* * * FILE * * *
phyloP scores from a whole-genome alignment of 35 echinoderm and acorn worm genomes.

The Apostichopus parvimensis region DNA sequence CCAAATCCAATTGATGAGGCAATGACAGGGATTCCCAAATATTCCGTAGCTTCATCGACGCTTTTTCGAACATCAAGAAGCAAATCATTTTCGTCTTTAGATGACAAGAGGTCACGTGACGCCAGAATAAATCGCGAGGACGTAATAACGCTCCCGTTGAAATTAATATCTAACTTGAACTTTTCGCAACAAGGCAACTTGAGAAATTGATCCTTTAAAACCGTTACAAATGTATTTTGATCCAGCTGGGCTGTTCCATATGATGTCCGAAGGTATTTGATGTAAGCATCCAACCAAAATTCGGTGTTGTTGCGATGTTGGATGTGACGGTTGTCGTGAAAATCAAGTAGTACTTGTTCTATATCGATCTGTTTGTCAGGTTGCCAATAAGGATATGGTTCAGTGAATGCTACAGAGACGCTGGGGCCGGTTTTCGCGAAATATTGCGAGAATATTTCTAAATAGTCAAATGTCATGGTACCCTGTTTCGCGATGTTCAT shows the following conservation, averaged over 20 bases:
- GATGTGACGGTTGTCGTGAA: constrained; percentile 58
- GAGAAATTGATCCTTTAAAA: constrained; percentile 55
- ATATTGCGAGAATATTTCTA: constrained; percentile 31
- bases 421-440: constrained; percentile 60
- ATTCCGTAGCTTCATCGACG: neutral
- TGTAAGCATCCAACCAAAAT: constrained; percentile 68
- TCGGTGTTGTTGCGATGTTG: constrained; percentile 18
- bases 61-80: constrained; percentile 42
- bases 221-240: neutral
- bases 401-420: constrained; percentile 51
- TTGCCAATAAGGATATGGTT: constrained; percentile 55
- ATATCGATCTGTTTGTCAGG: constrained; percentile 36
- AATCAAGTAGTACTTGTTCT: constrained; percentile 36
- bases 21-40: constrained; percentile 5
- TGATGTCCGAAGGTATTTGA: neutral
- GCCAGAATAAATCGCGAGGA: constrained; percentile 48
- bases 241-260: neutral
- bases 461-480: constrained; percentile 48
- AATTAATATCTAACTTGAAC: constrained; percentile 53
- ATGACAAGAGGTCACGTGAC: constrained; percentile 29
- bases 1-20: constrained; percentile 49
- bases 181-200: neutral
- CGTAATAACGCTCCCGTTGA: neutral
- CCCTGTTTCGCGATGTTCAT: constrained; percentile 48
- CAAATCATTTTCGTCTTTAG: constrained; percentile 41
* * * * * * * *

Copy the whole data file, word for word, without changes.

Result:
phyloP scores from a whole-genome alignment of 35 echinoderm and acorn worm genomes.

The Apostichopus parvimensis region DNA sequence CCAAATCCAATTGATGAGGCAATGACAGGGATTCCCAAATATTCCGTAGCTTCATCGACGCTTTTTCGAACATCAAGAAGCAAATCATTTTCGTCTTTAGATGACAAGAGGTCACGTGACGCCAGAATAAATCGCGAGGACGTAATAACGCTCCCGTTGAAATTAATATCTAACTTGAACTTTTCGCAACAAGGCAACTTGAGAAATTGATCCTTTAAAACCGTTACAAATGTATTTTGATCCAGCTGGGCTGTTCCATATGATGTCCGAAGGTATTTGATGTAAGCATCCAACCAAAATTCGGTGTTGTTGCGATGTTGGATGTGACGGTTGTCGTGAAAATCAAGTAGTACTTGTTCTATATCGATCTGTTTGTCAGGTTGCCAATAAGGATATGGTTCAGTGAATGCTACAGAGACGCTGGGGCCGGTTTTCGCGAAATATTGCGAGAATATTTCTAAATAGTCAAATGTCATGGTACCCTGTTTCGCGATGTTCAT shows the following conservation, averaged over 20 bases:
- GATGTGACGGTTGTCGTGAA: constrained; percentile 58
- GAGAAATTGATCCTTTAAAA: constrained; percentile 55
- ATATTGCGAGAATATTTCTA: constrained; percentile 31
- bases 421-440: constrained; percentile 60
- ATTCCGTAGCTTCATCGACG: neutral
- TGTAAGCATCCAACCAAAAT: constrained; percentile 68
- TCGGTGTTGTTGCGATGTTG: constrained; percentile 18
- bases 61-80: constrained; percentile 42
- bases 221-240: neutral
- bases 401-420: constrained; percentile 51
- TTGCCAATAAGGATATGGTT: constrained; percentile 55
- ATATCGATCTGTTTGTCAGG: constrained; percentile 36
- AATCAAGTAGTACTTGTTCT: constrained; percentile 36
- bases 21-40: constrained; percentile 5
- TGATGTCCGAAGGTATTTGA: neutral
- GCCAGAATAAATCGCGAGGA: constrained; percentile 48
- bases 241-260: neutral
- bases 461-480: constrained; percentile 48
- AATTAATATCTAACTTGAAC: constrained; percentile 53
- ATGACAAGAGGTCACGTGAC: constrained; percentile 29
- bases 1-20: constrained; percentile 49
- bases 181-200: neutral
- CGTAATAACGCTCCCGTTGA: neutral
- CCCTGTTTCGCGATGTTCAT: constrained; percentile 48
- CAAATCATTTTCGTCTTTAG: constrained; percentile 41